Details: This is your first trip to New York City. What do you think?
Dylan LeBlanc: It really freaked me out, to tell you the truth. I just think about all the tall buildings, and so many people. Everyone looks really, really sad here. But I've been surprised how nice people have been to me. I met everybody at Rough Trade. They're really special people, and they believe in me.

Details: So you spent most of your life in Louisiana?
Dylan LeBlanc: I spent most of my life in the South. I've never really been up north. I've never flown before. It was pretty scary, but I think I did okay—I did better than I anticipated.

Details: When did you start to play?
Dylan LeBlanc: I started writing heavily when I was about 14. My father is a songwriter who writes for a country-music artist. So I grew up listening to a lot of country music. I was pretty tired of it after a while, actually. I've always wanted to do something a little different, but every time I sit down to write something it ends up sounding like country and I'm like, "Dang it."

Details: Did your father teach you a lot?
Dylan LeBlanc: Yeah, he would say, "Just write all the time." And I ended up playing about six nights a week. When you're really inspired, a lot of the songs come together in just 10 minutes. [My album] isn't groundbreaking; it's just something I was feeling.

Details: Why did you call your album Paupers Field?
Dylan LeBlanc: I just have a thing for the poor. Like, this past week, there was a homeless dude. I was trying to have a conversation, to see how hard it is. I just like to listen to people, to hear them talk. I think all the songs are buried in Paupers Field. It's like a place you can go into and observe all the graves, like all the people in the stories.

Details: But despite your own modest, solitary background, you want to be famous?
Dylan LeBlanc: Not, like, really famous. I just want a good following of people that like to hear my music and come out to hear shows. I guess it doesn't matter how many people come, as long as there's somebody out there who cares about what's going on on stage.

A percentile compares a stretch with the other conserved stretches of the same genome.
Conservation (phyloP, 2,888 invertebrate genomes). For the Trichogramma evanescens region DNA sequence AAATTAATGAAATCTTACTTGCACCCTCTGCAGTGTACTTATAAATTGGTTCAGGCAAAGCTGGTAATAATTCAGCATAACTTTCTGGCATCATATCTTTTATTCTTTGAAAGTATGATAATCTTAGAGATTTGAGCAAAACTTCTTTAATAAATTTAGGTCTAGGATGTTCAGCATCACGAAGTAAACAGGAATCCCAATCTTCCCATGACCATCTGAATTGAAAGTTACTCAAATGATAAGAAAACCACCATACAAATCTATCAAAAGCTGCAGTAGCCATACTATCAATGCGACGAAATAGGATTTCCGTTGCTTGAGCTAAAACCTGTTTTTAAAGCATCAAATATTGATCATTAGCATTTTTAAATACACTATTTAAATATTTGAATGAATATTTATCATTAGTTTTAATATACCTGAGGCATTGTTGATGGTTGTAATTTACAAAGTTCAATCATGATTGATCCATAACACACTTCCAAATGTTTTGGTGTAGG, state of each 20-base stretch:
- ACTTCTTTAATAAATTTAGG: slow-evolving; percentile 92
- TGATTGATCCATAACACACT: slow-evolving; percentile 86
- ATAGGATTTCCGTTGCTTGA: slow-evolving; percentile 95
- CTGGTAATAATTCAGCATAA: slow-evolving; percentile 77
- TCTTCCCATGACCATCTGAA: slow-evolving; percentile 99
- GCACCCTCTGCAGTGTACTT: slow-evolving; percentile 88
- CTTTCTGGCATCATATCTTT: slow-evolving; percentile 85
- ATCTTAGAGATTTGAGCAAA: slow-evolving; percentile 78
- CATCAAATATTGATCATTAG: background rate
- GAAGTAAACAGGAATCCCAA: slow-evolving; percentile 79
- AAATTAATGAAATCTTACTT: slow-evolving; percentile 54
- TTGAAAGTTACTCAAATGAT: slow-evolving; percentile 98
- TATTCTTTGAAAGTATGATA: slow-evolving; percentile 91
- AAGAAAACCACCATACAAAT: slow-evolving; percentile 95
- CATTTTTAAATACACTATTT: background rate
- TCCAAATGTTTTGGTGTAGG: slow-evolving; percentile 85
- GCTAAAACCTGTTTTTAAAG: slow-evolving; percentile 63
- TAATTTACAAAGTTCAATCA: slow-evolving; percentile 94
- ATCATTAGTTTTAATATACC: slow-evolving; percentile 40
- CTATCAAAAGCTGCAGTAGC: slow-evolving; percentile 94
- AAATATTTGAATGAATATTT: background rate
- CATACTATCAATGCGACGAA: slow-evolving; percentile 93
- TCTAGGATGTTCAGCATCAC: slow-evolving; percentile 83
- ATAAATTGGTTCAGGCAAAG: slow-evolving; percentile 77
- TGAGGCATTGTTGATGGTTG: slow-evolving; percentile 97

Details: It just seems like a different pace of living than what you're used to.
Dylan LeBlanc: Not really. I mean, before this my life was just nothing but music, and now it's still nothing but music. You have to sell it, and it takes a lot of hard work.

Details: So music was always supported and encouraged in your home?
Dylan LeBlanc: I really never felt all that welcome in my mother's house. My parents divorced when I was really young. [Living with my father] meant I could always play music because he would always say yes.

Details: You have a twin sister. What's that like?
Dylan LeBlanc: She's my best friend. She's really brought me out of trouble—I would get drunk and call her. She picked me up off the side of the road a bunch of times when I was wandering aimlessly through Shreveport and Muscle Shoals, you know, just absolutely insane. I owe a lot to her.

Details: Sounds as though you went through a rather difficult period at a fairly young age. How did that begin?
Dylan LeBlanc: Well, [alcoholism] runs in my family, and it's just hard to stop when you start. I'm always scared I'm gonna lose it. And yeah, I was very unhappy—just lonely. I was mostly by myself, and I just felt like a burden on people. I had really low self-esteem, so that caused me to get into trouble—drinking... stuff like that.

Details: Do you ever regret dropping out of high school at 16?
Dylan LeBlanc: I've learned a lot just living my life and reading and observing people. That's what I value more than anything—getting a lot of time to really figure out who I was before I reached the age of 20. I think that's why I get along with people. I'm not supersmart or anything; I just think I can feel people pretty intensely.

Details: In light of your new experience in New York, how will you approach your future career in music?
Dylan LeBlanc: I just try to take it all in and enjoy it. It's really hard to just enjoy yourself and be stress-free. I'm still working on it. Thinking about things way too much, I can drive myself crazy. I feel like I'm in therapy right now.

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